I was wondering if anyone had some secrets to gaining size and or definition in the rear delts. This is one thing that I seem to be struggling with. I've tried several variation of exercises but it doesnt seem to work...
Bent over D/B for rear delts Cable rear delts....etc..
good form on your rowing exercises... If you're jerking the bar from the bottom of the movement with the traps and lats and not pulling through the middle of the movement all the way to the finish the rear delts won't get much activation... Pronated grip rows with good form to lower sternum or just below it (not towards you're waist or belly button) should do the trick
All of the above are great exercise choices--I especially agree with bent-over rows, really pulling through the mid-range of motion.
I get great rear delt activation from low-pulley cable upright rows using a tricap rope as well, but this might be not be the case for most trainees. If I focus on both retraction and depression of the scapulae, the rear delts really seem to get hit pretty hard.
When you do isolation exercises for the delts you need to keep tension on them at all times. The best coach I ever worked with had all of us contract at the top of a movement for three seconds. This especially works well for Bent over cable raises and the exercise Prof X mentioned. Try to lower the weight a bit and do sets of 8-12 reps (start out with 2 sets each of two exercises and work up to 4 sets of 12 eventually).
Do these after some heavy rowing (palms down and bring barbell to the middle chest area) and after a month or so incorporate some of Waterbury's tips and start working them out 2-3-4-5 times a week for a while with different set and reps schemes.
I myself am doing this at them moment for shoulders and they are blowing up!
Good luck. Your development looks good. Keep it up and post another picture in a few months to let us know your progress, OK?
Two great rear delt isolation exersizes that you may not have tried:
1) Partially bent-over rows in a [GASP!] Smith Machine. I use the Smith only for this and close grip benches with bands but it allows much more weight than any other rear delt movement I've found. You simply grab the bar at knee height with your back at a 45 degree angle and pull the bar straight up (obviously) to the chest. You'll find you can lean back and bring the bar quite high to really activate the upper back/shoulders.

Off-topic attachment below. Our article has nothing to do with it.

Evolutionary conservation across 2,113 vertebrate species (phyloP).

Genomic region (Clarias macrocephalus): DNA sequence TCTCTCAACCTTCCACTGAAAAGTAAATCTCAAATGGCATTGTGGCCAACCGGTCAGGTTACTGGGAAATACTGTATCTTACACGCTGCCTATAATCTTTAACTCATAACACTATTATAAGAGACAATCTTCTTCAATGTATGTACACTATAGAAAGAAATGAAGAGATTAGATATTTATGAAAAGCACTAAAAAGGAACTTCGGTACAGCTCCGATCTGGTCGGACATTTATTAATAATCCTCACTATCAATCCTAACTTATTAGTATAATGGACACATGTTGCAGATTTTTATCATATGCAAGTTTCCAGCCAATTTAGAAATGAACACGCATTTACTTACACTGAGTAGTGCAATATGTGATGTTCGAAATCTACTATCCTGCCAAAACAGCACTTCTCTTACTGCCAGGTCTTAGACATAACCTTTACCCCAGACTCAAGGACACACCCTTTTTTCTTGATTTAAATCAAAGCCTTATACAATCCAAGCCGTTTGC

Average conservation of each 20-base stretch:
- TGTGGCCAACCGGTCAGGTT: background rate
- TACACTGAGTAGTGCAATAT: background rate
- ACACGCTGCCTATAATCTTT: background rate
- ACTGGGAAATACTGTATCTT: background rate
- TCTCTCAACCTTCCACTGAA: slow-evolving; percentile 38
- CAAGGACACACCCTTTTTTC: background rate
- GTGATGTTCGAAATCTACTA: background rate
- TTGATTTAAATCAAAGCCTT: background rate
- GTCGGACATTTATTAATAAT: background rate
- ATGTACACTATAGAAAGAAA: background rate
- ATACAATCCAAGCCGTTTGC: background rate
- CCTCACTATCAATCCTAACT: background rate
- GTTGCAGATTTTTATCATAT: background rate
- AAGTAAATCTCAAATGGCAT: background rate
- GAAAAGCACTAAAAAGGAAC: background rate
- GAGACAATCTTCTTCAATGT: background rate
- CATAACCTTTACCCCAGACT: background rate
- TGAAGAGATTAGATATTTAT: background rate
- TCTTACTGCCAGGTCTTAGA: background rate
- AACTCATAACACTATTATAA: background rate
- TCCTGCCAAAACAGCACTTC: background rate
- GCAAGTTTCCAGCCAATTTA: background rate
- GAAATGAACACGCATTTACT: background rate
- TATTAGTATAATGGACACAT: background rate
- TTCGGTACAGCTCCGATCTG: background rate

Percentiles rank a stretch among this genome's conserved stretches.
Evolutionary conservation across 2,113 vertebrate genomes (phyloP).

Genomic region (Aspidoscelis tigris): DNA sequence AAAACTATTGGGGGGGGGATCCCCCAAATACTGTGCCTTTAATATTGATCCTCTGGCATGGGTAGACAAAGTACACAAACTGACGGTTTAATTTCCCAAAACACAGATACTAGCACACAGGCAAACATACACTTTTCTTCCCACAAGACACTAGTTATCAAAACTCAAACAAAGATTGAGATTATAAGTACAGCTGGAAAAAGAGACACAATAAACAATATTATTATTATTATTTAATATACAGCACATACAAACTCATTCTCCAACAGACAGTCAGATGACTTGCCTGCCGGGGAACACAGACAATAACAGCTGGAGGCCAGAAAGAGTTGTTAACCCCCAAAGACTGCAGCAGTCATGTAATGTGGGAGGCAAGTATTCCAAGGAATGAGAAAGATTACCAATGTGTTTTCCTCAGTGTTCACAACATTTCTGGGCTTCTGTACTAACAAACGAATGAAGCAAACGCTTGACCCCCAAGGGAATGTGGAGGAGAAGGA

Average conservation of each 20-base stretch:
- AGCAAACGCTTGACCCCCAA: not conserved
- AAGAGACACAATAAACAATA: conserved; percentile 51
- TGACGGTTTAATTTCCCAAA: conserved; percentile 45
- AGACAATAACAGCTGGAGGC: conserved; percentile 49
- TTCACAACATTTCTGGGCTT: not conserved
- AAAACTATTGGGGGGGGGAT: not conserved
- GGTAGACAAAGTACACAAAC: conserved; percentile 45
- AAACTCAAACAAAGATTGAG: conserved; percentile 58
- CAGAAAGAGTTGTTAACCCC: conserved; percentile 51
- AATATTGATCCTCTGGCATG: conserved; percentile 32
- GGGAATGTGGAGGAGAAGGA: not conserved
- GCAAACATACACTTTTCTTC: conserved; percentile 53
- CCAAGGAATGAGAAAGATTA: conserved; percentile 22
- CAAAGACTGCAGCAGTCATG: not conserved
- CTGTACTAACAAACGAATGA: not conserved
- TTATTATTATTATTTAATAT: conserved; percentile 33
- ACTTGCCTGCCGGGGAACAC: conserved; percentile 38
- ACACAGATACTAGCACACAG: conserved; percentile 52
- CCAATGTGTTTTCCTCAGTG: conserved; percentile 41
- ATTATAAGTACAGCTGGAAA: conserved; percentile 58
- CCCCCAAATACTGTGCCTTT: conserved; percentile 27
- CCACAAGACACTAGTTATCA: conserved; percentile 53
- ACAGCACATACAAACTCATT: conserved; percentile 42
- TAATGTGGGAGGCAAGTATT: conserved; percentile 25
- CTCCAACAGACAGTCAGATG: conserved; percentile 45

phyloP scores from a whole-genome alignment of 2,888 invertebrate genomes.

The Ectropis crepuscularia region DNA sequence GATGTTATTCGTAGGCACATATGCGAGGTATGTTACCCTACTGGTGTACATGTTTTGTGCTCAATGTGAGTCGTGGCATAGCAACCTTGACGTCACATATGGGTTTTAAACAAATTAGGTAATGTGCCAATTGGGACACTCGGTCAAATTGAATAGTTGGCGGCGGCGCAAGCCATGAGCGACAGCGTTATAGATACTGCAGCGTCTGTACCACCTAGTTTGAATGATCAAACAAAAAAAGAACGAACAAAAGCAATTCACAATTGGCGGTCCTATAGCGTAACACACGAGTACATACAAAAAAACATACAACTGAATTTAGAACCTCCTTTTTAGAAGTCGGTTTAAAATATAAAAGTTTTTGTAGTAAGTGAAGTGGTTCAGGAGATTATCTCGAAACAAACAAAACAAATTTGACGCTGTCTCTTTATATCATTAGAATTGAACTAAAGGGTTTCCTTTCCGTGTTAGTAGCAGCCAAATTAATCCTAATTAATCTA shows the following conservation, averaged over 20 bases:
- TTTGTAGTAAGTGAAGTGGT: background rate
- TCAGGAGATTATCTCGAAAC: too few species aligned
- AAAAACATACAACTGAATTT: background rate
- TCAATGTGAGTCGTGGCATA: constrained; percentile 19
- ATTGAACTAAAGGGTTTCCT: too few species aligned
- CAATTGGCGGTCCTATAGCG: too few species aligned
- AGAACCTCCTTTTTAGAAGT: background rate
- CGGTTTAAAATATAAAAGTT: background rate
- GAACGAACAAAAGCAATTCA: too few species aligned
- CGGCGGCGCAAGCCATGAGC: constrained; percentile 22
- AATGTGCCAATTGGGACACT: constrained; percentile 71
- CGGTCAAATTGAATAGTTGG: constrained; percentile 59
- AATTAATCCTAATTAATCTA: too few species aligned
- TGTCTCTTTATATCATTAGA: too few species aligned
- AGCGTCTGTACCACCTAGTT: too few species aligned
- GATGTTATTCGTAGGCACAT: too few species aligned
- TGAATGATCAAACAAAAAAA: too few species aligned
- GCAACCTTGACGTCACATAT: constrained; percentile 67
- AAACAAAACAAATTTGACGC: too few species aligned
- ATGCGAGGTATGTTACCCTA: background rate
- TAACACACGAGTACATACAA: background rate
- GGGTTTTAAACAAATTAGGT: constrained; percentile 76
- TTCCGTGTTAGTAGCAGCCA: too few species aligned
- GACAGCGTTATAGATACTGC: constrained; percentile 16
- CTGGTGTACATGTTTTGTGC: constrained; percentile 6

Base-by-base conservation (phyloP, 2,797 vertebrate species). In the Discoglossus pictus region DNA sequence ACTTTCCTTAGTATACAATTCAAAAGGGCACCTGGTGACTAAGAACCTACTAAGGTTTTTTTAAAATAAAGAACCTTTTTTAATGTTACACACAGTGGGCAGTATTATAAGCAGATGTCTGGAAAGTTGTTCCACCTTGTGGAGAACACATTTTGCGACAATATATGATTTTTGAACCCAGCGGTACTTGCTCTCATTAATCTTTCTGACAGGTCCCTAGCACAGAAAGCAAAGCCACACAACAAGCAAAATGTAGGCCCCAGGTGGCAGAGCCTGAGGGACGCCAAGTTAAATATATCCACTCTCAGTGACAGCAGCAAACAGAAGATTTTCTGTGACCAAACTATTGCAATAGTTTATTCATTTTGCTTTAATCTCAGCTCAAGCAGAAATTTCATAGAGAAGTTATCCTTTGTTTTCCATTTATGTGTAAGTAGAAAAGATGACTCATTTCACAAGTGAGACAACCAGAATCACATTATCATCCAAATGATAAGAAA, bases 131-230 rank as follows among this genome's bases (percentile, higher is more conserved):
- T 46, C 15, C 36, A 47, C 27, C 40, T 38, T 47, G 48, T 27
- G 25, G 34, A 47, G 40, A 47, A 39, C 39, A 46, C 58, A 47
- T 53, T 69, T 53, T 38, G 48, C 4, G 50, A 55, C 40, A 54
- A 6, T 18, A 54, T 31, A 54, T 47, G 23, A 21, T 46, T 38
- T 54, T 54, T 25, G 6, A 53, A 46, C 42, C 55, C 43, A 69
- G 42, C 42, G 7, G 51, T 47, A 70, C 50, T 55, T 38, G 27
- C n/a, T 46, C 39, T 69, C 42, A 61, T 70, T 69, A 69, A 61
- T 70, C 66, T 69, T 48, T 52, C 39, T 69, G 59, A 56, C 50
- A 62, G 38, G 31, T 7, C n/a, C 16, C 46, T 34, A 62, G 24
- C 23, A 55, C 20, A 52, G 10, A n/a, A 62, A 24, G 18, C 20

2) Cable rope rows to the face. Use a double end triceps rope in the seated row station and pull high towards your face. This also allows you to move a reasonable amount of weight and targets the posterior delts quite well.
Your back development is looking great for only a year training. Keep up the good work!
Deadlifts are also great for this. True dat! (But I didn't want to get into convincing someone to do them, and why/how they hit the rear delts, but they do).
Also, I know a few of the guys have been recommending bent-over rows being pulled toward the sternum/chest. I would beg to differ. If you pull them toward your waist/navel, I actually think they're much more effective at hitting your lats and much of your back overall, you can use more weight this way once you get used to them, AND they still do a stellar job on the rear delts.
On the bent over rows do you guys tend to keep your arms in sort of like a close grip bench of out more. I really have not down bent over rows in awhile because I thought that they were only effective for building lats and the exercises that I do know have given me a pretty decent spread but like I said, I really want some rear delts because I am trying to make a somewhat proportionate body. Also in the past week, I have decided to take great care in form and lower weight for all my exercises.
Rows with arms away from the body will do great things for you. It seems by the pictures that the problem isn't your rear delts, it's that your routines emphasis pressing over pulling, or you are naturally better at pushing. I agree that your lats are ahead of the rest of your back. If you concentrate on the upper back, the delt thing will take care of itself.
Good advice given so props to you all...if any horizontal abduction work is done, keep the hands pronated. Going neutral or supinated will work the rhomboids and mid-trap, respectively. Also, if you gain 30 lbs. your post. delts will be sweet